Germany’s Dilemma in Dealing with Islamist Threats

The man thought to have once provided security for the world’s best-known terrorist is short and stocky — just 1.65 meters (5′ 5″) tall, as Sami A. told a journalist in an interview last year. “And I’m supposed to be dangerous?”

But that’s what the security authorities in the German state of North Rhine-Westphalia believe. They paint a dark picture of the 40-year-old. They say he received terrorist training in Afghanistan and later served as one of Osama bin Laden’s guards. They also believe him to be a member of the radical Islamist group Tablighi Jamaat and a fundamentalist cleric who has persuaded young men to join the jihad. Two of his alleged protegés have already been prosecuted in Germany. In rejecting his asylum application, the Higher Administrative Court in Münster wrote in 2015 that Sami A. represents “a considerable threat to public safety.”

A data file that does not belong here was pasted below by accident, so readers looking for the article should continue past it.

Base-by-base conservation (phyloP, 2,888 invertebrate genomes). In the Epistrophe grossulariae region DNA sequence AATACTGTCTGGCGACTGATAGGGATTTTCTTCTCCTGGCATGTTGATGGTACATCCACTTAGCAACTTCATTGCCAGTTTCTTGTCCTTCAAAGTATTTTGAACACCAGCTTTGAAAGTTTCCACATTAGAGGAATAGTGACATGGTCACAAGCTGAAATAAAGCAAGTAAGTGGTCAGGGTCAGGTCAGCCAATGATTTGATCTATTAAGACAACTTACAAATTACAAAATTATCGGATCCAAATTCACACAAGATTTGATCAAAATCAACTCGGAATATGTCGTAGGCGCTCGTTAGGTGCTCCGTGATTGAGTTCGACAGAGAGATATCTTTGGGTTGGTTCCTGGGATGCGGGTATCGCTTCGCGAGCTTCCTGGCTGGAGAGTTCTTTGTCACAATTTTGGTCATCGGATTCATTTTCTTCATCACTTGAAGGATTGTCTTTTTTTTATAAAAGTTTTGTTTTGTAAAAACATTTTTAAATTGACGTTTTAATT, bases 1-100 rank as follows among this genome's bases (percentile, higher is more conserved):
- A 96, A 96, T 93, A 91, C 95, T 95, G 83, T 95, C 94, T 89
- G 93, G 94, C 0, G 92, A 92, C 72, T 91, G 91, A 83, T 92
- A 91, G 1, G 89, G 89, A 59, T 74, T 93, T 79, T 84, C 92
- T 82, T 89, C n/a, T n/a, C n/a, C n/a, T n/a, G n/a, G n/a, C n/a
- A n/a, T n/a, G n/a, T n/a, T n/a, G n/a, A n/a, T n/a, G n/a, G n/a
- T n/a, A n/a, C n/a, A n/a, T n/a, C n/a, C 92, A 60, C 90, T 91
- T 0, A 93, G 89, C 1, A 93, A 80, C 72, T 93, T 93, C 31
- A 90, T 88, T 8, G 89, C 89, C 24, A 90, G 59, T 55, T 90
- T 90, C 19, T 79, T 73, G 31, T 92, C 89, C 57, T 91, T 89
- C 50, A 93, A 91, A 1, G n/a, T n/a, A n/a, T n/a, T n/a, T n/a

And yet, the Tunisian man continues living in Germany today.